Pfc. Dorris Malear tells a story that suggests he may have been a survivor of the so-called Malmedy Massacre, one operation related to the famous Battle of the Bulge, in which the German 1st S.S. Panzer Division sought to instill fear in their enemies by taking no prisoners and killing all civilians in their path. While the details of Malear’s narrative differ somewhat from the historically accepted account of the Malmedy Massacre, he is certainly in the right place at about the right time.
On February 12, 1945, Hampton Roads Port of Embarkation paid host to several noted professional and collegiate coaches and athletes. These men traveled to various Army staging grounds delivering athletic programs to men as they prepared to journey overseas.
When the 10th Mountain Division staged in Hampton Roads they were preparing to embark for northern Italy. This mountainous region posed challenges in terms of the terrain. The task would be formidable. The Germans very well fortified with machine gun nests and bunkers across the so-called “Gothic Line.” How best to mount an offensive in this punishing landscape? As it happened, some foreign-born world champion skiers had been drafted into the U.S. Army and they would lend their expertise in training the troops to navigate the Apennine Mountains.
According to Fort Drum (home of the modern 10th Mountain Division), the inspiration for a unit specializing in mountain and winter warfare came from then President of the National Ski Patrol Charles M. Dole who was inspired by the Soviet Union’s costly invasion of Finland. In fact many of the unit’s infantry were recruited directly by the National Ski Patrol and perhaps some of those were the men who are subject of today’s post: world champion skiers like Friedl Pfiefer, Walter Prager, and Sigi Engl. Readers interested in learning more about the 10th Mountain Division’s heroics during the assault on northern Italy are encouraged to read the Fort Drum page.Read more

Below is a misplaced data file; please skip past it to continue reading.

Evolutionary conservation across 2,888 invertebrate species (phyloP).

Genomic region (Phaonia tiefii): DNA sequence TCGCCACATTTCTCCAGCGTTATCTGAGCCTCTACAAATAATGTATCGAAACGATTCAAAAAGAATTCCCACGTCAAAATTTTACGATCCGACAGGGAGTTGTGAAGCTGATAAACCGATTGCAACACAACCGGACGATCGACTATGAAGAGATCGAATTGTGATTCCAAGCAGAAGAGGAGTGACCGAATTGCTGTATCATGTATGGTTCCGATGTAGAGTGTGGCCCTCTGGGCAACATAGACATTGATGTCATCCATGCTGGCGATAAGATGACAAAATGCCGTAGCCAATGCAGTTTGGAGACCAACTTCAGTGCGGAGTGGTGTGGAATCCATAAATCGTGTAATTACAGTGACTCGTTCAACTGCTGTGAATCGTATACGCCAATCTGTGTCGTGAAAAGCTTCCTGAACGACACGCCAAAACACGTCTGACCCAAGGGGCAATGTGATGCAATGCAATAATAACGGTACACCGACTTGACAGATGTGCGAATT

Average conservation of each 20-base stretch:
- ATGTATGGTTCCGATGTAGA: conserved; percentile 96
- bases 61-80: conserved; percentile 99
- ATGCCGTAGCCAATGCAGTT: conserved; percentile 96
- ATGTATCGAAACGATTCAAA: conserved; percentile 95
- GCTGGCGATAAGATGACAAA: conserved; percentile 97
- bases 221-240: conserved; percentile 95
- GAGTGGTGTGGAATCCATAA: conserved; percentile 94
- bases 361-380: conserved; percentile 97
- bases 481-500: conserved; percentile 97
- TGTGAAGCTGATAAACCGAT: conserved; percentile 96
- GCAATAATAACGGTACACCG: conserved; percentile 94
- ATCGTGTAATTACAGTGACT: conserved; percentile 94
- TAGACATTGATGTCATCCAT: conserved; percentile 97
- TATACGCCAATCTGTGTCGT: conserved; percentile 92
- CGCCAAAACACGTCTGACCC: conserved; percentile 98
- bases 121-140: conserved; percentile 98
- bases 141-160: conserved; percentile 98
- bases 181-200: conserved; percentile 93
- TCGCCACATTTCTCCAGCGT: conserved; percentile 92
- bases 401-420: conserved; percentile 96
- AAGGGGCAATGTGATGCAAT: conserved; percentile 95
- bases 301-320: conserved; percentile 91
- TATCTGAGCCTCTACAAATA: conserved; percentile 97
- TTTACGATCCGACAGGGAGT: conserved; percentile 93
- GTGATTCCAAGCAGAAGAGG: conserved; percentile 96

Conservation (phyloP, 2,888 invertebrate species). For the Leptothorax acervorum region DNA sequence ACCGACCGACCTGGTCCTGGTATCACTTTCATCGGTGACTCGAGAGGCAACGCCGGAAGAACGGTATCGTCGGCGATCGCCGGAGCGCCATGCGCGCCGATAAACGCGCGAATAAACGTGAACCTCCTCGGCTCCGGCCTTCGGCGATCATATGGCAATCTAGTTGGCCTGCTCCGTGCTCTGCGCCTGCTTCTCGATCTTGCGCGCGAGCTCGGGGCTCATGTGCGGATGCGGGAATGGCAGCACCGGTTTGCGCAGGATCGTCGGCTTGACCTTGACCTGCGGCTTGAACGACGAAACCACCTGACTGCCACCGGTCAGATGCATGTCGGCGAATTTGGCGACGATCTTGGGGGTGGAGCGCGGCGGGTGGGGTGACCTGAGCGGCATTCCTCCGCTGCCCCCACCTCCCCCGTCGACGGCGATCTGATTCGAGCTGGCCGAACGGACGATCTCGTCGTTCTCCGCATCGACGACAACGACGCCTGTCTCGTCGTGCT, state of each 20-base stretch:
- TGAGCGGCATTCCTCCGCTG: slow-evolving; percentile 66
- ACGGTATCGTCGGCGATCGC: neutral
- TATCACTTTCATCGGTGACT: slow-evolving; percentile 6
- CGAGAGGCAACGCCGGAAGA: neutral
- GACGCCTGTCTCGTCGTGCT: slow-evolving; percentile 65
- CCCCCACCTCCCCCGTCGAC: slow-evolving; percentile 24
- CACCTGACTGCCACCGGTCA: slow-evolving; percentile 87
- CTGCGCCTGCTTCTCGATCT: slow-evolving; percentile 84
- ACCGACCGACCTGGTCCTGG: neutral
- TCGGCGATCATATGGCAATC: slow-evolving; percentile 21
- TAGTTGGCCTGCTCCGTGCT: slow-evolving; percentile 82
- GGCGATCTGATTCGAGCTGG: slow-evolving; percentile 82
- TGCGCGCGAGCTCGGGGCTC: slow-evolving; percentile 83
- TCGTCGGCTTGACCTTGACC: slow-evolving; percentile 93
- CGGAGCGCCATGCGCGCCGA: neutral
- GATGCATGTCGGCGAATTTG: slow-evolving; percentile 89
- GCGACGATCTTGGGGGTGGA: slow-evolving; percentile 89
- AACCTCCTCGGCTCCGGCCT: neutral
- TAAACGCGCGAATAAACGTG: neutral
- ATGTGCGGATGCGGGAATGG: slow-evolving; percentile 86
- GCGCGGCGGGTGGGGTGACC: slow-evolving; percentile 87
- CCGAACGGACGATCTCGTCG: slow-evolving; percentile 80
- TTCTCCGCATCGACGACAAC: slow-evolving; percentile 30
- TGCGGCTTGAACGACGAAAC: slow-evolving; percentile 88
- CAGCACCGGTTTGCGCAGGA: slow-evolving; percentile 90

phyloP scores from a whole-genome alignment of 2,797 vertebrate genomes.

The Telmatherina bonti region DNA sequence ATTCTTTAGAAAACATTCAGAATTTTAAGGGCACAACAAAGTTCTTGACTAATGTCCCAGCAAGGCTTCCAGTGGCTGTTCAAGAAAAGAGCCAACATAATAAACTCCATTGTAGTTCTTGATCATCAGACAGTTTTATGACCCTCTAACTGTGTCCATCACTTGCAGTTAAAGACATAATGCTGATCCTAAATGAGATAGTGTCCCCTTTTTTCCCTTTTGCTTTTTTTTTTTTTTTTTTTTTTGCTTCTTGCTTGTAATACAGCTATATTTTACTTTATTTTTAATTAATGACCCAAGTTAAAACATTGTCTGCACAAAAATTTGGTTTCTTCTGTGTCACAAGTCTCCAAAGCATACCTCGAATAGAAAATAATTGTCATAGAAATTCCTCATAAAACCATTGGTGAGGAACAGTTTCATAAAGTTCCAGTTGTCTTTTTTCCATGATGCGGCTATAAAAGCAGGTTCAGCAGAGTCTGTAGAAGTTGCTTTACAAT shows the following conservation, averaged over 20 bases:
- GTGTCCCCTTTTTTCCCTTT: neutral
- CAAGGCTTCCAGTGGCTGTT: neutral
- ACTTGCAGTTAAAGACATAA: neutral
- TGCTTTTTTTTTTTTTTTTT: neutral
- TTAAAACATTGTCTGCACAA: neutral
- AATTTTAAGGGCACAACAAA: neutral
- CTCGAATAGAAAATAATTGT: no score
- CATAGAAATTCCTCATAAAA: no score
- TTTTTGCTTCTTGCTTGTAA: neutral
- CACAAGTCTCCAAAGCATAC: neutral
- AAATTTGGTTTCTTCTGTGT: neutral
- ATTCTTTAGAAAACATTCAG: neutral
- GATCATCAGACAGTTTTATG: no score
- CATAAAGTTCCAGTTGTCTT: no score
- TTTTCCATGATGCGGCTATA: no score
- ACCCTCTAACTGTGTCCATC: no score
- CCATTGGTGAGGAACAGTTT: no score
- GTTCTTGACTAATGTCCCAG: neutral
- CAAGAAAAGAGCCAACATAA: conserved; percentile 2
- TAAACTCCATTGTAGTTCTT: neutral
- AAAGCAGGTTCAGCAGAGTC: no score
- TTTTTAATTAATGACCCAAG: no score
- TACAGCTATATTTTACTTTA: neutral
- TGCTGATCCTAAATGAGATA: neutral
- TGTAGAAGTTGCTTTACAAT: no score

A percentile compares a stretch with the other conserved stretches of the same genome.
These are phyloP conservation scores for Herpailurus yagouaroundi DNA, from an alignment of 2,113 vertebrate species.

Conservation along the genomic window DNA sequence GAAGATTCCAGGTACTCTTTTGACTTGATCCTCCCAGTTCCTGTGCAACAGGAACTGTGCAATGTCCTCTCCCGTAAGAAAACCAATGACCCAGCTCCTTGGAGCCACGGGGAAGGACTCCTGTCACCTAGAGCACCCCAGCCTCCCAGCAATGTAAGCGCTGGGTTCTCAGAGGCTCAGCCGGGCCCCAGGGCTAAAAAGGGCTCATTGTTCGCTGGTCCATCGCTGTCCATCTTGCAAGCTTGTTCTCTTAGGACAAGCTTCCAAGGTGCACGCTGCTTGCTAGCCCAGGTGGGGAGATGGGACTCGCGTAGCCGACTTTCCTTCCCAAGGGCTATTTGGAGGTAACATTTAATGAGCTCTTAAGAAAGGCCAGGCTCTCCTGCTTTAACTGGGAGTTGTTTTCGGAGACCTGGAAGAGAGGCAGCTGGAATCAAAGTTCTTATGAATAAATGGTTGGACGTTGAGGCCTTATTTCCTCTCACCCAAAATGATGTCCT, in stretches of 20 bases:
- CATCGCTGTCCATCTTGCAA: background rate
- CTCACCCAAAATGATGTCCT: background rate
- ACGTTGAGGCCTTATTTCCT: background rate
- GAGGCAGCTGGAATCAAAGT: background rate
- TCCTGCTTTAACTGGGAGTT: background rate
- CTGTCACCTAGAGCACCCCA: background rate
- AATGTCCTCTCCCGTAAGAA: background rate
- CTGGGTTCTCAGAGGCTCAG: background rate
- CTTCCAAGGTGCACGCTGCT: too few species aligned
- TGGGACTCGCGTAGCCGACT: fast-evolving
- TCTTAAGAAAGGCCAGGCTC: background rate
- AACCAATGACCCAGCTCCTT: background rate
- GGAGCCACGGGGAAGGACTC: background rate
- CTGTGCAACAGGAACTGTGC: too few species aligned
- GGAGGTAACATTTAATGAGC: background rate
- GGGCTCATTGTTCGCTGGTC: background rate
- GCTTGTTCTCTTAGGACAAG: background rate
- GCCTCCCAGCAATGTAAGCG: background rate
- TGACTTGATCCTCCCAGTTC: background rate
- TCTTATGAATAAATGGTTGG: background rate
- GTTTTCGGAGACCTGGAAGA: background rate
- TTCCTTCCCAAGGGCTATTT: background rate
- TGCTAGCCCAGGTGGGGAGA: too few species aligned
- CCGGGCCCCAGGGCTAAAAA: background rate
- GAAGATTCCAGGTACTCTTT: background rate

As professional catalogers going about our business of creating electronic records for photographs there are many steps we have to complete in order to ensure the work we do is thorough and accurate. For the majority of the photos we work with the U.S. Army Signal Corp has included descriptive captions on the backs of the prints. In the case of officers these captions usually include their name, rank, a serial number, and hometown with additional details being attached to more senior officers. The information may be minimal, but it is absolutely crucial to us!
In the photograph below we have two brigadier generals and a major belong to the 10th Mountain Division preparing to embark for northern Italy, January 1945. Their junior staff lurk in the background. The Signal Corp has provided the names and basic info on each individual. Now its time to go to work.Read more
In the summer of 1942 Newport News, Virginia, was once again called upon to play a major role for the United States as the armed forces prepared for another war in Europe. Just as they had done in the first World War, the railroads and ports would be used to transport massive numbers of soldiers and supplies abroad. Collectively the Hampton Roads Port of Embarkation included warehouses and barracks in Warwick County, offices and piers in Newport News, a hospital in Phoebus, Fort Monroe, piers in Sewall’s Point, and the old Norfolk Army Base. Major W. Reginald Wheeler, in his two volume set about HRPE, The Road to Victory, writes that 1,687,000 men and women passed through the port before its decommission in 1945.
In the midst of all this hustle and bustle was the U.S. Army Signal Corps, hard at work documenting the daily life of soldiers and officers, their work loading cargo and embarking passengers, the many ships that came to port, and much more. Photographers like Sergeant Robert Olen, shown below with HRPE historian Major Wheeler, produced the more than 14,000 prints and negatives that we are currently working to catalog and make available to the public.Read more